Sometimes when kids play games, they have rules that either allow or prohibit "do-overs," that is, the opportunity to make the play again. In this post, we present the "don't-overs" for genealogical research trips.
1. DON'T OVER-pack (Photo Grrl!): Remember, you're not going to Mars. If you forget something, you can probably get it wherever you are. You don't need a hundred changes of underwear or any other clothes. You can wash clothes just about wherever you are. Leave some room for things you might want to carry back. The airlines will charge an additional fee for overweight luggage. Amtrak won't charge an additional fee, but will make you unpack and re-pack overweight luggage.
2. DON'T OVER-work yourself: Set reasonable goals with a reasonable schedule. Don't schedule yourself with constant tasks from morning to night. Leave time for rest and relaxation and fun, and socializing with friends and family.
3. DON'T OVER-socialize: If you spend too much time socializing with friends and family, you'll see your research time disappear rapidly
3. DON'T OVER-look your normal routine: Go to bed and get up at the usual times as much as possible. Have meals at your usual times.
4. DON'T OVER-analyze your evidence while still in the field. Analysis will possibly lead you to other resources in the field. But over-analyzing will take up time that could be better spent on information gathering.
5. DON'T OVER-collect information. Make sure that you are collecting valuable, relevant information and that you're not just taking pictures, for example, for the sake of taking pictures.
6. DON'T OVER-plan: Be flexible and you'll learn more and have more fun.
7. DON'T OVER-spend on tourist-y, faux historical items. Get the real things or don't get them.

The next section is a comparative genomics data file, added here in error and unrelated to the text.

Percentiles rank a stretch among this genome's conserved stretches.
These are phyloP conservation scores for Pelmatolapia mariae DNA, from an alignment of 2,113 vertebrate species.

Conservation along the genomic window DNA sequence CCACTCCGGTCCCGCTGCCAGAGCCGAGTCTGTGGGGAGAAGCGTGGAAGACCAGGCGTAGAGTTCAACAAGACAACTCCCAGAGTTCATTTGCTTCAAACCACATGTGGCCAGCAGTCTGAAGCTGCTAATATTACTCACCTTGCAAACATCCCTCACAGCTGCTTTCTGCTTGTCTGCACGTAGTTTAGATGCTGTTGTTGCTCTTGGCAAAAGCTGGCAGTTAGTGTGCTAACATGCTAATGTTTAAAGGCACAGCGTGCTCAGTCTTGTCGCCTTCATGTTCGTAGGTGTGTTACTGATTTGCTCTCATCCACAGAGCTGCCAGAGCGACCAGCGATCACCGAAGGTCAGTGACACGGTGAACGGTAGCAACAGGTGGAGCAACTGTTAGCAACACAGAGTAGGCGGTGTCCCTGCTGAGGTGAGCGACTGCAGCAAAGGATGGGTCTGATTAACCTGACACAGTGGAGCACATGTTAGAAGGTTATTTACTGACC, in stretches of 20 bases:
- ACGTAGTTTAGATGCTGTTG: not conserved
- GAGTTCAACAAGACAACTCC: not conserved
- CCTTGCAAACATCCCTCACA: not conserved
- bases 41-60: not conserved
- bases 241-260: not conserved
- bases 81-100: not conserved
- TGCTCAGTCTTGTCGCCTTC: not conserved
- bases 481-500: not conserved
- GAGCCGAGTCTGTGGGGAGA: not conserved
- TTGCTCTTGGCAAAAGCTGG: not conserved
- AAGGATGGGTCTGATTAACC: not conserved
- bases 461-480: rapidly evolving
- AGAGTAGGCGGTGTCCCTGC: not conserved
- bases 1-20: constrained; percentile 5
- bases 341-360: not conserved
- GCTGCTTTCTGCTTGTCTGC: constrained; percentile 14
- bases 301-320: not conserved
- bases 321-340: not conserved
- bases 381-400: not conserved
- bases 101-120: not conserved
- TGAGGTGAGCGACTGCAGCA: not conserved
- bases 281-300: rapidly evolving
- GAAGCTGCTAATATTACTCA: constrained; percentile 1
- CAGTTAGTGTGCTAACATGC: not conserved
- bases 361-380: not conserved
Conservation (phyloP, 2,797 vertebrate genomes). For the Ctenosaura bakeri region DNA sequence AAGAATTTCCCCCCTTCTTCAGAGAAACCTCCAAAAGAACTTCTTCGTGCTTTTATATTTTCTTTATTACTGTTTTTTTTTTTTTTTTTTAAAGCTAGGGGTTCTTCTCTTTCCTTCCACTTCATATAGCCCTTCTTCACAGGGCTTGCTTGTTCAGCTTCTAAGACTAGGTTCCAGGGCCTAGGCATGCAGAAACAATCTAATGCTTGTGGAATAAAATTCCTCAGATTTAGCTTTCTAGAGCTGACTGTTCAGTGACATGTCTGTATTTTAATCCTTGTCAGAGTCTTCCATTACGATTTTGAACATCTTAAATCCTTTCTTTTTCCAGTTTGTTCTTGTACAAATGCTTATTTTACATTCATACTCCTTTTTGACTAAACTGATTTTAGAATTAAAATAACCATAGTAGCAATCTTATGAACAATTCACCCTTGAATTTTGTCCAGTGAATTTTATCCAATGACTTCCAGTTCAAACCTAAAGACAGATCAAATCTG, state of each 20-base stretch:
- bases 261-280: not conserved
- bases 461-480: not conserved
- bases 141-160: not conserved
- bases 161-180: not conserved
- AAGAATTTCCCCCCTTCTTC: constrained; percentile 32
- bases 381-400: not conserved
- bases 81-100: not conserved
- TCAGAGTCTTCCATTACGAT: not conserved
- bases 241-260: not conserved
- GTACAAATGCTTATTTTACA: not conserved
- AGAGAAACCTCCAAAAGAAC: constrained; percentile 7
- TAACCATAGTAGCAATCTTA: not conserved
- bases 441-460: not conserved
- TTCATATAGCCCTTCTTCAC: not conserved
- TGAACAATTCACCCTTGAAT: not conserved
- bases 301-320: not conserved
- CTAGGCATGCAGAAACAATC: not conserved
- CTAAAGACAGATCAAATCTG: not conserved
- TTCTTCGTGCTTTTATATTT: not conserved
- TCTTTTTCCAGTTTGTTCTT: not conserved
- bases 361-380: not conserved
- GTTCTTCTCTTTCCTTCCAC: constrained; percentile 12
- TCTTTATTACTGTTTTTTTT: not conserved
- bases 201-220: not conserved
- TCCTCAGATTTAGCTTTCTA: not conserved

8. DON'T OVER-extend your travel: Know your limitations. If three days makes sense, just stay three days.
9. DON'T OVER-accept information just because it comes from "locals".
10. DON'T OVER-impose your own culture and values where you've gone in a way that disrespects local traditions and customs.
We inadvertently violated several of these. We (Photo Grrl!) overpacked. We took far too many clothes and things we didn't need. It was a hassle dragging around all the extra bags and at one point, we had to hold our breaths as one bag just barely made the Amtrak 50-lb. limit.
We weren't clear with our friends and relatives about the fact that we needed some time when weren't socializing to get some important research done. We kept saying "yes" to all the invitations that came our way. As a result, we lost track of our usual routines and meals came late and once in a while, we forgot to take medicine.
We probably tried to do too much. Fortunately, it worked out well in the end.
[On reflection, I'd add another one: DON'T OVER-do what seemed like a clever idea at first; you know, the "don't-over" as opposite of the "do-over." Oh, well!]